Housing in Westminster Carroll County: Zoning that allows only new single-family homes needs to be broadened.

June 29, 1998

RISING LAND values and restrictive zoning codes have created a lack of affordable housing in Westminster, according to the city's land-use plan report.

City zoning laws sanction only construction of single-family homes. At an average price in Carroll County of nearly $160,000, these houses are beyond the financial reach of many buyers.

The comprehensive plan developed by city staff and citizen advisers urges a diversity of housing types, including rental units and multifamily dwellings.

While the plan doesn't mention low-income or subsidized housing, the intent of such changes would be to support more affordable housing. With a third of Westminster's residents paying more than 30 percent of family income on mortgage or rent payments, the need is underscored.

Affordable housing ghettos must be avoided. City planner Katrina Tucker points to the Avondale Run development of townhouses, apartments and single-family homes as an example of viable residential diversity.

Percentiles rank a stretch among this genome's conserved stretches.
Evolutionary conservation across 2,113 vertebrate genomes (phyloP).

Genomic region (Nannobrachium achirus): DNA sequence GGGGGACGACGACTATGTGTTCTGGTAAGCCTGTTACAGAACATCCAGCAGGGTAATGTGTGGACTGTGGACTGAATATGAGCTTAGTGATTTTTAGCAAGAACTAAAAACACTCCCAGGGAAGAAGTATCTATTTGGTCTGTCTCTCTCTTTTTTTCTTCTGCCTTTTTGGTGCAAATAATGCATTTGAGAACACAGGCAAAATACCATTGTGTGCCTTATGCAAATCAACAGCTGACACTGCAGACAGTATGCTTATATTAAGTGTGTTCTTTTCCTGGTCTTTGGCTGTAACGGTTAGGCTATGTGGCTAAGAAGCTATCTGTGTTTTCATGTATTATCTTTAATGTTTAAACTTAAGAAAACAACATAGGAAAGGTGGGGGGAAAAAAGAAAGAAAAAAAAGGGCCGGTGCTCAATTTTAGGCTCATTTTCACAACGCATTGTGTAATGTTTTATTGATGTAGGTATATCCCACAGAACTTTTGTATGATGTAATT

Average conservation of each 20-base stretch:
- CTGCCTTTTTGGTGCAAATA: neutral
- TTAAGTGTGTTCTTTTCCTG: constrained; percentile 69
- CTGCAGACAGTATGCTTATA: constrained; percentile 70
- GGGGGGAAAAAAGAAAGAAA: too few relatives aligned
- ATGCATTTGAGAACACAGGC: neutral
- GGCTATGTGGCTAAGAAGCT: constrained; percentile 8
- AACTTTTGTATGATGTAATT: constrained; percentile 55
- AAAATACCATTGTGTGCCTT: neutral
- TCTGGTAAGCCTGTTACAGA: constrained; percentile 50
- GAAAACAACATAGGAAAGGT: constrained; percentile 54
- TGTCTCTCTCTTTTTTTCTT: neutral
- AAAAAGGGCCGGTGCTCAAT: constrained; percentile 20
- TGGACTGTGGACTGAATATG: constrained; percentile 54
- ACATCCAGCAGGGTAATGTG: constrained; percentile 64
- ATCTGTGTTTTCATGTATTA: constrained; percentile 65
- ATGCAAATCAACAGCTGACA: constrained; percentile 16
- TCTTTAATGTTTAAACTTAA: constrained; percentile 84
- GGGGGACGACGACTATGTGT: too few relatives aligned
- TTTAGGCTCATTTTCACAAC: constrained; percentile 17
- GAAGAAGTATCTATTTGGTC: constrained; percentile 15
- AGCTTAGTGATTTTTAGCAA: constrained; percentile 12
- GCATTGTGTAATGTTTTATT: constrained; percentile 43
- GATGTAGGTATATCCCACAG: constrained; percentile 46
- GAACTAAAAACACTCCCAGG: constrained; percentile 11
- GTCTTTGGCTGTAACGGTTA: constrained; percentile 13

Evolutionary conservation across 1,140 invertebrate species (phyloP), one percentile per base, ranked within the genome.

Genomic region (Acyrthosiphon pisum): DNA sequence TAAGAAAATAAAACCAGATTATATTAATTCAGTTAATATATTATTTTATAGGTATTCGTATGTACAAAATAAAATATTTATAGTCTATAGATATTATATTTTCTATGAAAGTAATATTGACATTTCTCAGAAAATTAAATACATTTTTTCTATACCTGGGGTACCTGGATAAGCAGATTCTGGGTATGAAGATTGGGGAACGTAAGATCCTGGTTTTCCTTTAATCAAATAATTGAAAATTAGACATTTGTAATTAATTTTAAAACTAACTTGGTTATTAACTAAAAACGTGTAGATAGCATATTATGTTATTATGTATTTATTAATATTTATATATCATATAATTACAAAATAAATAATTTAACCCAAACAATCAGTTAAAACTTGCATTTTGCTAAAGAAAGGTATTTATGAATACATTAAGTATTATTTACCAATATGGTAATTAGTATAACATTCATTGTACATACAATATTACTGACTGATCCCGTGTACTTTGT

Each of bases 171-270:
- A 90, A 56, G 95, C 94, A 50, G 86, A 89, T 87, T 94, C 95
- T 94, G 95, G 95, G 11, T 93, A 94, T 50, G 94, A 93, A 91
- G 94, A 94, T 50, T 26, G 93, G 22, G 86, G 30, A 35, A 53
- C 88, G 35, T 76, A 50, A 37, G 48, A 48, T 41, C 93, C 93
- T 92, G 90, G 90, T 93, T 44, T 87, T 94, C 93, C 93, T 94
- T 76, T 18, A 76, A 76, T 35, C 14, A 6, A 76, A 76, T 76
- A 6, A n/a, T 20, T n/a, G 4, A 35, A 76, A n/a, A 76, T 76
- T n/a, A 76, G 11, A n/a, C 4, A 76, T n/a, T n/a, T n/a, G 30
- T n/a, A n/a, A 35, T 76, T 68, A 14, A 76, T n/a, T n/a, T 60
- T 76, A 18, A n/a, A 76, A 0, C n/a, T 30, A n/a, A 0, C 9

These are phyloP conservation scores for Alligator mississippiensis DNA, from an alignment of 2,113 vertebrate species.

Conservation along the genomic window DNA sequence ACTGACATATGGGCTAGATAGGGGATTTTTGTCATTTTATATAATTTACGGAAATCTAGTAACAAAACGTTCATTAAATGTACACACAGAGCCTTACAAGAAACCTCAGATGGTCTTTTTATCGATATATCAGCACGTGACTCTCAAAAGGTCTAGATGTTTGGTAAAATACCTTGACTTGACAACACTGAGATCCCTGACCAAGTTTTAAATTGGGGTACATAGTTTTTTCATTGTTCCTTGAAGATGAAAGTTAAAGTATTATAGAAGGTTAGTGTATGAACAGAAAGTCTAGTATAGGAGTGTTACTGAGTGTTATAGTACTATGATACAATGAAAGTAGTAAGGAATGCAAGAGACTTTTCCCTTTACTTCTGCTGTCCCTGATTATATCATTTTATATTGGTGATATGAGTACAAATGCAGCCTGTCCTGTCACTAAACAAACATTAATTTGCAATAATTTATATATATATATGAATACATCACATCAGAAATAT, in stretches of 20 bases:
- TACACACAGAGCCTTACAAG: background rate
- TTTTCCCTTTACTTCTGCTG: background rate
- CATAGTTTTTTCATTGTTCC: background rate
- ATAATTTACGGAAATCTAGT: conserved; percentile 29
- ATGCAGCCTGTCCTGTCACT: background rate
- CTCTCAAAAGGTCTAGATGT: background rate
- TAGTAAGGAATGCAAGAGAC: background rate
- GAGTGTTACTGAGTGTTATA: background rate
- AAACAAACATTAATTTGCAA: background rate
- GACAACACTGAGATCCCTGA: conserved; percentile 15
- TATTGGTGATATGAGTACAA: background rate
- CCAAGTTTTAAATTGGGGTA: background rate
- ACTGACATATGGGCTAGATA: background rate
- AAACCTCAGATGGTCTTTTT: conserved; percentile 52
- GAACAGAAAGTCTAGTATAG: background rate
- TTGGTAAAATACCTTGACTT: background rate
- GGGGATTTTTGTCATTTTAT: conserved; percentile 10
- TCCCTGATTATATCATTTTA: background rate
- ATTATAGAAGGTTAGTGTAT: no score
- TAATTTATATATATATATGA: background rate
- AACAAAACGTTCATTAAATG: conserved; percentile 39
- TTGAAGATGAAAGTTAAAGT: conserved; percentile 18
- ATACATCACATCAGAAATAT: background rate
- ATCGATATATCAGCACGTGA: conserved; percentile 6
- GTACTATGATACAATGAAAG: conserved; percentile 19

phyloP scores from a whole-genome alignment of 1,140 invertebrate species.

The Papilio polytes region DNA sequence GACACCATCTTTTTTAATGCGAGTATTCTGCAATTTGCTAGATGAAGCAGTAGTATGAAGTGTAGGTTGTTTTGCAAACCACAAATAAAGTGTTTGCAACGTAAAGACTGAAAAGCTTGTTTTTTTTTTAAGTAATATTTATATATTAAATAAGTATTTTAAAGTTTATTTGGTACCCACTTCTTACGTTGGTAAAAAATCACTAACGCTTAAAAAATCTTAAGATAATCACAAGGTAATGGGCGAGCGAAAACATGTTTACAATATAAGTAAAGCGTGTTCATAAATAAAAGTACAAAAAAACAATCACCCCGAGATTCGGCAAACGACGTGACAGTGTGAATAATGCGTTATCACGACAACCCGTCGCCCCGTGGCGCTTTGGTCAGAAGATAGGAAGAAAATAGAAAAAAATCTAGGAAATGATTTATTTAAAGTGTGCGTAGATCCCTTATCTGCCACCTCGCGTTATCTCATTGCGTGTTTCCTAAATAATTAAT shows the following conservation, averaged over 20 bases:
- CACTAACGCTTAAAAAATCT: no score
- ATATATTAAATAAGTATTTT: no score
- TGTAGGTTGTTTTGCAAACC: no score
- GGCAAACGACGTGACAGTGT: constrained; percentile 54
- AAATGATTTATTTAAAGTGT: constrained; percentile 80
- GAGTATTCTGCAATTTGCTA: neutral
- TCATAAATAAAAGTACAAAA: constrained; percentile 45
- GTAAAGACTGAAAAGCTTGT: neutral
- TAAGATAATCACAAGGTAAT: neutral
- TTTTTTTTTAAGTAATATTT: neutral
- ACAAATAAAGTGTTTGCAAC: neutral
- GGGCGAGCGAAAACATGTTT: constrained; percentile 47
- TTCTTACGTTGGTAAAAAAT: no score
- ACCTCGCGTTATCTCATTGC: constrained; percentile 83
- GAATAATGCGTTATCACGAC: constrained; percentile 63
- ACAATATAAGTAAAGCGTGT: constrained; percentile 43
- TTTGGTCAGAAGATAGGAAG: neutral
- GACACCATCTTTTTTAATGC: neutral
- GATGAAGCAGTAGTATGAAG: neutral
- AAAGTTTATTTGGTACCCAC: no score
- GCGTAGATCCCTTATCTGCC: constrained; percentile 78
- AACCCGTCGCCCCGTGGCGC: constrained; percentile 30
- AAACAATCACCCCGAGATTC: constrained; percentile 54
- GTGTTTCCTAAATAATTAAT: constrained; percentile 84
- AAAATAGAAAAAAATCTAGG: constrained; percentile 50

The mayor and city council adopted the plan this month, focusing on critical rezoning and approving more small-lot, single-family homes. But support exists for more flexibility to allow more multifamily housing units.

According to city housing officials, developers who tear down existing multi-family housing in some sections may not be permitted to rebuild unless they lower the density level. Ms. Tucker suggests that market forces respond to the need for more apartments in Westminster, without requiring extensive procedures for developer exceptions.

Even if new apartments are not aimed at lower-income renters, they might free up older, more affordable rental units in the city, planners suggest. But that's not a certainty, if new city residents move into those new apartments.

Westminster has its first comprehensive plan in 13 years, but the affordable housing issue will not go away. It needs prompt attention and workable solutions.

Pub Date: 6/29/98

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